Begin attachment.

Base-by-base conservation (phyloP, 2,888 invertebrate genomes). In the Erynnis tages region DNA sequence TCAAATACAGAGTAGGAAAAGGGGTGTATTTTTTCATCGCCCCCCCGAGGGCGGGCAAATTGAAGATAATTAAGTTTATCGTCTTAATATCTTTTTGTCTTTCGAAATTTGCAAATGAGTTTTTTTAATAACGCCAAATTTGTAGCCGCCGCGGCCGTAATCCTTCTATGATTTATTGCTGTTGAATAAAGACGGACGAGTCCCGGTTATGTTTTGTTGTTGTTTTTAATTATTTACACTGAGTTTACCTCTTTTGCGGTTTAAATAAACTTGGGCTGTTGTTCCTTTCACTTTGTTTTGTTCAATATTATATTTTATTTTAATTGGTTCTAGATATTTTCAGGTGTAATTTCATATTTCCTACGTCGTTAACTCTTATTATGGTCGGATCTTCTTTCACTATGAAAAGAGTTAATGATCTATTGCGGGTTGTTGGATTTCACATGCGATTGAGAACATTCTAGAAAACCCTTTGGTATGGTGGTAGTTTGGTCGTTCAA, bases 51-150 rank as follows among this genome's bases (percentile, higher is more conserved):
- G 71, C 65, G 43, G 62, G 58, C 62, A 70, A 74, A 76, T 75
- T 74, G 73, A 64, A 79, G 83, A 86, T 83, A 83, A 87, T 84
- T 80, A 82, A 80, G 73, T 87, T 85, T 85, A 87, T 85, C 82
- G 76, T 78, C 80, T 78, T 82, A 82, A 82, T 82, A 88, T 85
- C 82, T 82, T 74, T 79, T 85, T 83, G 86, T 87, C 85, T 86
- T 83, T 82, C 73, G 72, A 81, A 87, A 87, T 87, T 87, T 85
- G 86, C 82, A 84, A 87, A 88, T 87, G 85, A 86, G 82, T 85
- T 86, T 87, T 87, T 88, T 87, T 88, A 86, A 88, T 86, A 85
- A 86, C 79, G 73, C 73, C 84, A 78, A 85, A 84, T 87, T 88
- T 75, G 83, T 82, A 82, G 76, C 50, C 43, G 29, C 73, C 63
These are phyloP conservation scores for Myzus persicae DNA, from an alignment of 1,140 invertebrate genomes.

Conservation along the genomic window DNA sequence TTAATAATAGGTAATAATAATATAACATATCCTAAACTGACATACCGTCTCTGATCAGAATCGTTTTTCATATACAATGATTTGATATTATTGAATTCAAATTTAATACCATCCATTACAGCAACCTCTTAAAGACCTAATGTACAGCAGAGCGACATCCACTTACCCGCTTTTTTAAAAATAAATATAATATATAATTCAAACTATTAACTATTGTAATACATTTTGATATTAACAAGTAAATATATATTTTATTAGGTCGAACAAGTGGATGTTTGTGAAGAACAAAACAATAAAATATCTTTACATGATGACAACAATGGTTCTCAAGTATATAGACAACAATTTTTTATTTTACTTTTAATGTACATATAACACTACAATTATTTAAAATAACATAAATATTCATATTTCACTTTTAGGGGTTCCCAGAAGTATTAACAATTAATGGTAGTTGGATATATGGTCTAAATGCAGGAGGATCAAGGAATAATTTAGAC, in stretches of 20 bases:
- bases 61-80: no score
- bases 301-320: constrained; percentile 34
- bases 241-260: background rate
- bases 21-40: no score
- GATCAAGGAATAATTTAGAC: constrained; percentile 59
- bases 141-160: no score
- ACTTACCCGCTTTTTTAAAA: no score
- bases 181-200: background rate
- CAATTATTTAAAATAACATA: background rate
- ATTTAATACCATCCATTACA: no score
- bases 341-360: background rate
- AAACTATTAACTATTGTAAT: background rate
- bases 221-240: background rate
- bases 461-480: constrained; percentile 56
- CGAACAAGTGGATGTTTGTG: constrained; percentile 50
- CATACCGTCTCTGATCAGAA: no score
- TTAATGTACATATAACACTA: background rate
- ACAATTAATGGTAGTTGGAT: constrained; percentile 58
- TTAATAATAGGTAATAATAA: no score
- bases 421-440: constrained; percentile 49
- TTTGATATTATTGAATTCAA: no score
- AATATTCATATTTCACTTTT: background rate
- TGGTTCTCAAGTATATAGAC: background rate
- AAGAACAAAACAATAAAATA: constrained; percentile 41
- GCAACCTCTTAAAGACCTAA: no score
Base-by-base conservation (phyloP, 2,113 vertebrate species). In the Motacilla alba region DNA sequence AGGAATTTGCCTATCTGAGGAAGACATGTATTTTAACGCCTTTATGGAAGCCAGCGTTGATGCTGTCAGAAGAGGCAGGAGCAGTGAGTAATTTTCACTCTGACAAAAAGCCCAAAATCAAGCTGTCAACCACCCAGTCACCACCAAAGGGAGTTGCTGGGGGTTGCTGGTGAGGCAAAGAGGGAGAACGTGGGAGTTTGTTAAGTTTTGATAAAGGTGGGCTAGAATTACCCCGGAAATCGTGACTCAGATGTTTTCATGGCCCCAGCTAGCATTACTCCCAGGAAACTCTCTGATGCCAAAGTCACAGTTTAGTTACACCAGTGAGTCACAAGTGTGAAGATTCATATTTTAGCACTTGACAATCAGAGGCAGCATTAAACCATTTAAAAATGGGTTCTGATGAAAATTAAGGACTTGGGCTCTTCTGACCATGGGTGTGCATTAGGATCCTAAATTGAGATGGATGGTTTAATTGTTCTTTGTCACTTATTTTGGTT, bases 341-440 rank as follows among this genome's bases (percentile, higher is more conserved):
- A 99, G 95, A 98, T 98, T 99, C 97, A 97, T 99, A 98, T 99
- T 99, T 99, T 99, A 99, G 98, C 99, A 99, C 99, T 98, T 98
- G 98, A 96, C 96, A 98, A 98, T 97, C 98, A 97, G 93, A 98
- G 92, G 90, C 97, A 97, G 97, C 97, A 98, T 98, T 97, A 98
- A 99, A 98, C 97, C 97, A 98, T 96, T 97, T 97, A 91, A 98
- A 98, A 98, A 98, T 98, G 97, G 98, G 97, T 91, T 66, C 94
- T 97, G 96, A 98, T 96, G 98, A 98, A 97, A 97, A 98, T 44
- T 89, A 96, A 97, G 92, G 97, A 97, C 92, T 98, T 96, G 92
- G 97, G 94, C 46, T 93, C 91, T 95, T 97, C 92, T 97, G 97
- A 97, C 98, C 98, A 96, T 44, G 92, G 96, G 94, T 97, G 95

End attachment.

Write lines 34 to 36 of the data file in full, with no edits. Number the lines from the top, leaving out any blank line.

- TTTGATATTATTGAATTCAA: no score
- AATATTCATATTTCACTTTT: background rate
- TGGTTCTCAAGTATATAGAC: background rate